TORONTO – Canada’s industry minister says the provinces and territories are more keen than they’ve ever been to ensure Canada is as open for business interprovincially as it is to the United States and Europe.
“To have less economic freedom within Canada than we consent to and have agreed to with the rest of the world is completely backwards,” James Moore said following a meeting with provincial and territorial trade ministers.
Canada wants $3 billion tariffs on U.S. goods as trade war escalates
Congressional committee moves to avert trade war over meat labelling laws
The current provincial consensus on eliminating domestic trade barriers is a “very good moment” that follows years of sovereigntist governments in Quebec, overlapping provincial and federal elections and an array of disputes among the provinces and territories, he said.
“This is really historic.”
The trade ministers, meeting for the first time in four years to talk about renewing the 20-year-old Agreement on Internal Trade, said discussions to create a new deal are about halfway finished and there is a substantial amount of agreement between them.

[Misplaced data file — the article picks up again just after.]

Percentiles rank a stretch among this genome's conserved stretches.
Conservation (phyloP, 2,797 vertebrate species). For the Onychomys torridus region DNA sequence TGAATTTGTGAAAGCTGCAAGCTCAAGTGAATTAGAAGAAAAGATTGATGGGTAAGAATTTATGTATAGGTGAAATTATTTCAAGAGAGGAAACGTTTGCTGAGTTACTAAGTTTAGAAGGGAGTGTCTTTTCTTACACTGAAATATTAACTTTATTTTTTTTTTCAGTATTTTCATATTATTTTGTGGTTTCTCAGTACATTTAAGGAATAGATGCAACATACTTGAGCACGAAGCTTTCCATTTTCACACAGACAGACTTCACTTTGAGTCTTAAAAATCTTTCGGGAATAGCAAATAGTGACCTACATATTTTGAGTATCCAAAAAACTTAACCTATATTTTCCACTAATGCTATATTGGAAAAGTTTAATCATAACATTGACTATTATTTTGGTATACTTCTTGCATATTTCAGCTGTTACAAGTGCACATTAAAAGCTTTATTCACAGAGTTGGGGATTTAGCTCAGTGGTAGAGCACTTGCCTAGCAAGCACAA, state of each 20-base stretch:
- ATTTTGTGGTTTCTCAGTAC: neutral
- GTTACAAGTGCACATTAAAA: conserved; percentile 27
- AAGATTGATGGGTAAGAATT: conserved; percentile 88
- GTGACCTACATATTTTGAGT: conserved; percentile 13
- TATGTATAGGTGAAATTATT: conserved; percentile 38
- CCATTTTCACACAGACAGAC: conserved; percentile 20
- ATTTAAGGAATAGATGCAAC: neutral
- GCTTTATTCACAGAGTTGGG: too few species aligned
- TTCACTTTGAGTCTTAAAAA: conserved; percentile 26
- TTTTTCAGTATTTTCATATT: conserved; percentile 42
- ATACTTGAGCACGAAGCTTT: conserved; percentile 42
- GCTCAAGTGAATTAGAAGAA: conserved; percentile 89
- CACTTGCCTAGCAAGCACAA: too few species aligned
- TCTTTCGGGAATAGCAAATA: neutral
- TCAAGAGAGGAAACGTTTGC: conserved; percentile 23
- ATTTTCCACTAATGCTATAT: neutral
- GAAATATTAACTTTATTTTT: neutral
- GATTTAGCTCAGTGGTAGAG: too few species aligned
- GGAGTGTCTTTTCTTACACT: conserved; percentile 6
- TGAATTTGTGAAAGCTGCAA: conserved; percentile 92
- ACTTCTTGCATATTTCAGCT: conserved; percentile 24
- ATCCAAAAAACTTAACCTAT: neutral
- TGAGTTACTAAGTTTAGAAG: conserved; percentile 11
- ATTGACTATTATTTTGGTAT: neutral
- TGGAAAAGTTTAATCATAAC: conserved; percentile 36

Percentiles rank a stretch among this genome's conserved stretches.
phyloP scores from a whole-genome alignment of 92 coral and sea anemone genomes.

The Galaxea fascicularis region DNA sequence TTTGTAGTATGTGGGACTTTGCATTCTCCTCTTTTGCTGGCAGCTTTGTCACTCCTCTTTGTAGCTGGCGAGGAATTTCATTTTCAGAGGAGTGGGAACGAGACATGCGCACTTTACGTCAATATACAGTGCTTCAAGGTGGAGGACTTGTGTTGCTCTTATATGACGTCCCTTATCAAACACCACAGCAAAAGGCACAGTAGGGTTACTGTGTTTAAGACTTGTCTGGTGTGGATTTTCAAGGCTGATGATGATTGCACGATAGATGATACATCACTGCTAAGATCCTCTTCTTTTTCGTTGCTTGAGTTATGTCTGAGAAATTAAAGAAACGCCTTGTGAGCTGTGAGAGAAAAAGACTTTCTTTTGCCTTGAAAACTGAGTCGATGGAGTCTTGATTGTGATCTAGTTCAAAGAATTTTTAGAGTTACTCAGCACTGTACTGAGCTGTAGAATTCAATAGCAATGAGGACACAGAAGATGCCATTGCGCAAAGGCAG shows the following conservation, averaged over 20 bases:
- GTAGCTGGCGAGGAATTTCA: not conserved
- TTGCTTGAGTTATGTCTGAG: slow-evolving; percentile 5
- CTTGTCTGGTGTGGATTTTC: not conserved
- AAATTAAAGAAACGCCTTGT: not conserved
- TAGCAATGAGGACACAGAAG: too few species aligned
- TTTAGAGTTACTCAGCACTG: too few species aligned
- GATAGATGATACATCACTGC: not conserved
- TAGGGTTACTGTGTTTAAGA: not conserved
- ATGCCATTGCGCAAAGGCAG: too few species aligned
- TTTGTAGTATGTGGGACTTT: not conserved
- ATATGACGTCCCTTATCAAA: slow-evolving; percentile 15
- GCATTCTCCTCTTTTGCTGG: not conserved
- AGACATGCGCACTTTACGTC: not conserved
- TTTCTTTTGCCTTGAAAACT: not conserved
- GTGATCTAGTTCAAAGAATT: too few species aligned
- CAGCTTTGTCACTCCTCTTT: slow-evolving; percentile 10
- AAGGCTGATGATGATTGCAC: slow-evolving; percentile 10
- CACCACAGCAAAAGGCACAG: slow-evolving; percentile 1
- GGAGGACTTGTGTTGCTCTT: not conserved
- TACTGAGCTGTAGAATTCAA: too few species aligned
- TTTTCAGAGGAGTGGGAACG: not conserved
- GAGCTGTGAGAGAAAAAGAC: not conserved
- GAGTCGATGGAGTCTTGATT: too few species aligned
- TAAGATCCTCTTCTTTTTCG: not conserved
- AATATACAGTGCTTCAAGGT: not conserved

Brad Duguid, Ontario’s economic development minister, said he and his counterparts are well on their way to reaching an agreement by March, and they’ll meet at least once more before that.
The ministers also heard from members of the business community on Tuesday, who told them there are myriad regulations across the provinces that get in the way of commerce, Duguid said.
READ MORE: Wall, western premiers talk trade and diversification
The Canadian Federation of Independent Businesses wants a comprehensive, national trade agreement to eliminate what it calls “artificial barriers” that prevent the movement of goods, services and labour within Canada.
It wants changes so that when a product or service complies with rules in one province, it will be acceptable to all provinces, and that cross-border trade between provinces is permitted unless stated otherwise.
The CFIB also wants to see a faster and more direct approach to solving disputes about interprovincial trade.